The Hindu


  • Judgement is aimed at thwarting corporates from approaching the court for the settlement of mundane issues of little public consequence.
  • Recently Star India in a dispute concerning the ambit of broadcast and information rights for cricket matches approached the supreme court.



  • to reduce pendency and discourage litigation. 
  • Huge fines would fill the treasury of judiciary 


  • to seek pre-deposits with a view to prioritising a certain kind of case over another, by granting early dates of hearing to those that are capable of paying huge sums of money, is simply staggering.
  • It reinforces a scheme of classism that ought to have no place in any court of law.
  • would serve to deeply burden the ordinary litigant.
  • parties with the deepest pockets alone would have their cases heard on priority.
  • would tantamount to “an imposition of an inequality”, thereby making illusory some of the Constitution’s most cherished promises entrenched in the Preamble, of justice, social, economic and political, and of equality of status and of opportunity.


TopicBilateral, regional and global groupings and agreements involving India and/or affecting India’s interests 

6) Why does India want to become member of the Nuclear Suppliers Group (NSG)? What are the hurdles it’s facing in becoming NSG’s member and how it can overcome them? Examine. (200 Words)

The Hindu


  • India had made admission to the 48-member NSG a focus of its international outreach, though membership has been a goal since the India-U.S. civil nuclear agreement was signed in 2008.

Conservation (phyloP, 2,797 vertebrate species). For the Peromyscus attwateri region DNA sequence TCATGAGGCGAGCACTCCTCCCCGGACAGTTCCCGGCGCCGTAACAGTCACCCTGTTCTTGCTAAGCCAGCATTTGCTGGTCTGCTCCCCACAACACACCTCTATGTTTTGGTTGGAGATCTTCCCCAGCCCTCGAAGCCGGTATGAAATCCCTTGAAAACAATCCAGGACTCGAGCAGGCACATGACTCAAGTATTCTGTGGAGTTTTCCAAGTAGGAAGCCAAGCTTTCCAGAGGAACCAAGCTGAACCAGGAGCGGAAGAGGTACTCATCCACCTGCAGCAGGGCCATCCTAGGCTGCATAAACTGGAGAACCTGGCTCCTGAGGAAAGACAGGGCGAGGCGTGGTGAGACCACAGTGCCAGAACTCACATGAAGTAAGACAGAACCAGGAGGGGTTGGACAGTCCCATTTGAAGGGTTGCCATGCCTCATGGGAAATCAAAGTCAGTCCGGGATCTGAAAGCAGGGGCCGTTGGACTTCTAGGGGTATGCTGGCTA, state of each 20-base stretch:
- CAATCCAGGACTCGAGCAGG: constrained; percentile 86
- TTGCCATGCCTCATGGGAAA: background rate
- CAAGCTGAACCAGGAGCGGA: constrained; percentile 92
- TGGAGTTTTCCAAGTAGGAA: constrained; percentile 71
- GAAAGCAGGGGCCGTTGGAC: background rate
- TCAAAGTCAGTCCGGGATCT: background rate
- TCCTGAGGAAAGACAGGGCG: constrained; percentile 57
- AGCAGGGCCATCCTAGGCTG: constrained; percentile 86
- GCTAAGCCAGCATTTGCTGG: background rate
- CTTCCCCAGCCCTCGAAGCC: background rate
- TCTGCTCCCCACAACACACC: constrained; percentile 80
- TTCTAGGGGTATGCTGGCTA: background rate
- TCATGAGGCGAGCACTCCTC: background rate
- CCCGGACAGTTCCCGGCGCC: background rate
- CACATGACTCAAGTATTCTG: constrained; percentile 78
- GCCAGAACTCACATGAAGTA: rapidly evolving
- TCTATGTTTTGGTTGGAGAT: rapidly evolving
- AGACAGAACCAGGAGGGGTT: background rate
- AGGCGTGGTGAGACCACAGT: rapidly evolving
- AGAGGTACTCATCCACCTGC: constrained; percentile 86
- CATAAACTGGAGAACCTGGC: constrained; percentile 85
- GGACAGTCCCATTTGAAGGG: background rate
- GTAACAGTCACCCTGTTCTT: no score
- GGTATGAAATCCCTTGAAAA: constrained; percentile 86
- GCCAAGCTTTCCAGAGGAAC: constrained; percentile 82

• Several major countries including the U.S., Russia, Germany, the U.K. and Australia have openly backed the bid, despite the fact that India is not a signatory to the NPT, widely considered to be a key criterion for NSG membership.

Why does India want to become member of the Nuclear Suppliers group?

  • settles international issues – in other words, a country that matters.
  • Perhaps inclusion in the NSG represents a step towards this dream. India already has a partnership arrangement with the suppliers group, and membership would advance its status as a nuclear weapons state.
  • Moreover, since the group operates on consensus, membership would give India a veto over decision making, including any decision involving Pakistan, which is not being considered for membership.
  • Balance of power-India’s strategic rival China is a member of NSG which gave him an upper hand in manipulating the geopolitics of Asia.The rise of India in this continent needs India to play important role in international platforms.
  • But it also runs the risk of exacerbating the regional nuclear arms race and straining Washington’s relations with Pakistan, given the latter’s natural inclination to respond to Indian gains in defense capabilities.

Hurdles its facing?

  • China’s announcement that it intends to oppose India’s membership of the Nuclear Suppliers Group unless it agrees to sign the Non-Proliferation Treaty (NPT).China’s stand is a combination of its fraught relations with India as well as its desire that its “all-weather friend” Pakistan not be disadvantaged in the process. 
  • it also points to failure on the part of Indian diplomats tasked with convincing China that admitting India to the NSG is the logical thing to do.